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‘Like remote-controlling your arm against you’: Snowden says Apple WON’T DECIDE what it scans the phones for – governments will

‘Like remote-controlling your arm against you’: Snowden says Apple WON’T DECIDE what it scans the phones for – governments will
NSA whistleblower Edward Snowden has dissected Apple's phone-scanning plan, saying it not only blurs the line between what is and isn't private, but will eventually enable governments to meddle into intimate details of one's life.

Snowden has been among vocal critics of Apple's plan to scan content on all iPhones for criminal evidence. The tech giant says it wants to identify child pornography stored on devices, but skeptics see it as the latest corporate move to encroach of people's privacy under the guise of protecting children. It goes one step further from what many companies already do when they scan files that users store in cloud storage on the providers' servers.

"Fundamentally, the distinction here is they are taking away that separation between what they own and what you own. And now they are telling your device what to look for," Snowden said on Thursday in an interview with Russian media.

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Critics of the plan say that if such an invasion of privacy is accepted and implemented, it would further erode protections for everyone, first and foremost from government snooping. In the end, Tim Cook's company would not be the one making decisions on which content will be searched for, Snowden argued.

"Can Apple say 'no' to the United States government? Can they say 'no' to the Russian government? Can they say 'no' to the Chinese government?" he asked rhetorically. "Of course the answer is 'no,' not if they want to keep selling their products in these countries."

"Once Apple breaks down this barrier between their servers and your phone, and they start on your phone, they can scan for anything. They can scan for political criticism, financial records, really anything," Snowden said, adding that it's really irrelevant whether one trusts Apple's professed commitment to privacy or not.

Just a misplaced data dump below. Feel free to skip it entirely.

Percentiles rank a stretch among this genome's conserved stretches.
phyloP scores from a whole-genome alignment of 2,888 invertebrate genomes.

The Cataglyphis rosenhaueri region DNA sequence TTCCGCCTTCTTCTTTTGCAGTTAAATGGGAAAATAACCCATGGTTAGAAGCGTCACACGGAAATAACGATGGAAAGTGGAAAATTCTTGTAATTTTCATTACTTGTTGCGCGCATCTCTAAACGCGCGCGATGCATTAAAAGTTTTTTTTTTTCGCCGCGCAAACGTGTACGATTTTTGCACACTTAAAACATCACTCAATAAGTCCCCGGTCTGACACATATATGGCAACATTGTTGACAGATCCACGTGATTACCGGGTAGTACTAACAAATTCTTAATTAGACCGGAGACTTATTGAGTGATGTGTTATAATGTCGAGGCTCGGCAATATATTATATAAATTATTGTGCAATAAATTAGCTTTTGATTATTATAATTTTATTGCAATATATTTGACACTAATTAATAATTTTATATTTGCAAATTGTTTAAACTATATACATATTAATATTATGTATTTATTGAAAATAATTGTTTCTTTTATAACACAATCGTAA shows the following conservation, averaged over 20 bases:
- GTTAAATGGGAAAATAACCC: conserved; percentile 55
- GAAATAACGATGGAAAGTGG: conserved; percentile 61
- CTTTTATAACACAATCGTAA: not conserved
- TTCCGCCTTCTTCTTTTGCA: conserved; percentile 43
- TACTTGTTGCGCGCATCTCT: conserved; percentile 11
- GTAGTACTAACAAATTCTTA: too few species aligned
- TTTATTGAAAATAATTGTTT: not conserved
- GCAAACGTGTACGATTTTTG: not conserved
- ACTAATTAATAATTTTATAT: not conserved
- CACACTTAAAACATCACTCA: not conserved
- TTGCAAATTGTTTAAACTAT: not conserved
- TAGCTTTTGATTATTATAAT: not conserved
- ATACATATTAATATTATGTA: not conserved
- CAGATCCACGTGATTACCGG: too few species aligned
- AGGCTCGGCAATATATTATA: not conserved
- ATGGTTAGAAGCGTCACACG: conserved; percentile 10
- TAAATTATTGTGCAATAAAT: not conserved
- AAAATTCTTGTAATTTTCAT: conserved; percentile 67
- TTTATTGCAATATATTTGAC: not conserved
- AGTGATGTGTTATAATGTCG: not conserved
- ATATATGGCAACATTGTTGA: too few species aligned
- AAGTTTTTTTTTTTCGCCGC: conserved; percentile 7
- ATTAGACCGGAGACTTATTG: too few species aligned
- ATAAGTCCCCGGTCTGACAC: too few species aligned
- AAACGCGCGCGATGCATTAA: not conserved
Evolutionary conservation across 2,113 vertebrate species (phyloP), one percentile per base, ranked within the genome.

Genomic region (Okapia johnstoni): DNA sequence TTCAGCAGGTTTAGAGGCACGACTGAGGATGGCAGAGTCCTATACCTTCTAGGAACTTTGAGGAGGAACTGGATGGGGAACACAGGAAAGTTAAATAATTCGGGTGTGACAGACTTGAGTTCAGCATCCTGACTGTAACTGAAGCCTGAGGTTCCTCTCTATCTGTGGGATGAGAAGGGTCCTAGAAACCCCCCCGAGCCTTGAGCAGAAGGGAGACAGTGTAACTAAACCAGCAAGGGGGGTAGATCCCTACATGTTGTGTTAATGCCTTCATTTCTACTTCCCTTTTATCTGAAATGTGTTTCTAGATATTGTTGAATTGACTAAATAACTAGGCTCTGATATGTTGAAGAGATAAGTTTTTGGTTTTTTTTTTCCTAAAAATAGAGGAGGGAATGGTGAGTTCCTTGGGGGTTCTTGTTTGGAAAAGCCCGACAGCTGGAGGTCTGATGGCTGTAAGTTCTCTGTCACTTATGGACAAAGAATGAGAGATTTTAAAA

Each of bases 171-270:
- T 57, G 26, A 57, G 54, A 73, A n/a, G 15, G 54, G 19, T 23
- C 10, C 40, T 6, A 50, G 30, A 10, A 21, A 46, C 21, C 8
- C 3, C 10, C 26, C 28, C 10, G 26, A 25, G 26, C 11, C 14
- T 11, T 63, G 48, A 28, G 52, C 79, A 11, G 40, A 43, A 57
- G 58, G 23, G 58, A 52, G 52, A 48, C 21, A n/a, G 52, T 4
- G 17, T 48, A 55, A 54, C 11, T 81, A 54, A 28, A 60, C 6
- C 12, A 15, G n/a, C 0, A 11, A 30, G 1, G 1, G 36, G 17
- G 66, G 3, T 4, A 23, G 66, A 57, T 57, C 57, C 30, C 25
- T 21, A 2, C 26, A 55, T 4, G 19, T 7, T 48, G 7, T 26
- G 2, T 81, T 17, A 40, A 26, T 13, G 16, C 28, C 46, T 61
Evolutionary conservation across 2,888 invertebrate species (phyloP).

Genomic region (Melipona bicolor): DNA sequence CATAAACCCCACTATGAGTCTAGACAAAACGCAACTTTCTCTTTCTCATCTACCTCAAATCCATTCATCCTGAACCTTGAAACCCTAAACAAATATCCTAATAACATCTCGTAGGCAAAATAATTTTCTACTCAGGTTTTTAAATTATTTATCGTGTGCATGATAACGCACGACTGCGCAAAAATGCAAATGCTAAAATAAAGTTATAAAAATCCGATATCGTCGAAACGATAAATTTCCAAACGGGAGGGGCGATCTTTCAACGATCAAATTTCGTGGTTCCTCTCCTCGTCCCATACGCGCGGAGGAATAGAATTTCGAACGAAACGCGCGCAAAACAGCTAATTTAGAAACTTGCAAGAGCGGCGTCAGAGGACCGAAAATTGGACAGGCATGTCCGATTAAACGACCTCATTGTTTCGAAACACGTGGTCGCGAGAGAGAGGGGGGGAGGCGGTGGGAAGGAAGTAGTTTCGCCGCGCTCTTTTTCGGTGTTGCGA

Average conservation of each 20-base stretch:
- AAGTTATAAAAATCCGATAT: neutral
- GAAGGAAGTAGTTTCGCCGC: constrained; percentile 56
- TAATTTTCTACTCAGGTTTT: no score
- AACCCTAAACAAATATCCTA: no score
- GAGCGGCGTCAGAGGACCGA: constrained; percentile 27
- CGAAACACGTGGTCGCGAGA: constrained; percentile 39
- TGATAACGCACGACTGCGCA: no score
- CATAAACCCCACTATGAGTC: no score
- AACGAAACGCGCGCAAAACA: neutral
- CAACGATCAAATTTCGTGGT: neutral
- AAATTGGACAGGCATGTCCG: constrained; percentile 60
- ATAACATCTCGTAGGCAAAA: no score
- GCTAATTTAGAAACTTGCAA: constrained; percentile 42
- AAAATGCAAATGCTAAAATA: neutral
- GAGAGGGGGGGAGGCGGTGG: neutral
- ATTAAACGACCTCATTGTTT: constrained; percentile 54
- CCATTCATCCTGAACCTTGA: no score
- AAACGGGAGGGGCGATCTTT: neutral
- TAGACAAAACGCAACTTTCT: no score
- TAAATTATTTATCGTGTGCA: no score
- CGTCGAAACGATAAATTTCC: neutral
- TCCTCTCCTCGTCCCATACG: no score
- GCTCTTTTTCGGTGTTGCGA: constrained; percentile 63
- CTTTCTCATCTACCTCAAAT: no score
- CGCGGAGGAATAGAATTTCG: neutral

Once Apple has established the precedent, once they've done it for the first time, this type of scanning, they lose the ability to say what it will and won't be used for. Once it's proven possible, it's no longer a question for Apple, it's a question for the governments, it's a question for the lawmakers, and they can use it in any way they want.

What data constitutes a red flag may vary dramatically depending on the government. While in one jurisdiction it's images of sexual abuse of children, it could well be political cartoons in another. The company doing the scanning would simply be fed "digital fingerprints" to look for by some agency, Snowden predicted.

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The invasion of privacy this practice would lead to can already be witnessed in the burgeoning market for targeted phone hacking, in which governments are the primary clients. The Israeli firm NSO received a lot of bad press recently after allegations that its spy tool Pegasus has been aimed in some countries at dissidents, investigative journalists and other people, whose privacy in some cases is a literal question of life and death.

Considering how big a role phones now play in people's lives, any vulnerability in the security of the device is hard to underestimate, Snowden believes.

"Wherever you go, your phone goes. It knows what you've bought, it knows who you talk to, it knows what you're interested in and has seen every photograph that you've had. These are intensely personal, intensely private things," he said.

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Having a phone hacked is "like you've paid someone $10 million and they give you the ability to remote-control someone's arm, and use it against" that person.

Snowden, who became world-famous after exposing illegal mass surveillance by the US and its allies during the Obama era, was speaking in an interview filmed for the New Knowledge educational "marathon." The online event, this time marking the beginning of the academic year in Russia, previously featured such celebrity speakers as Elon Musk.

Snowden has been living in Russia since 2013, forced to stay in the country by the US after his transit trip via Moscow was cut short by Washington's move to revoke his passport in the wake of explosive revelations. He was eventually granted political asylum and resides somewhere in Moscow with his wife and child.

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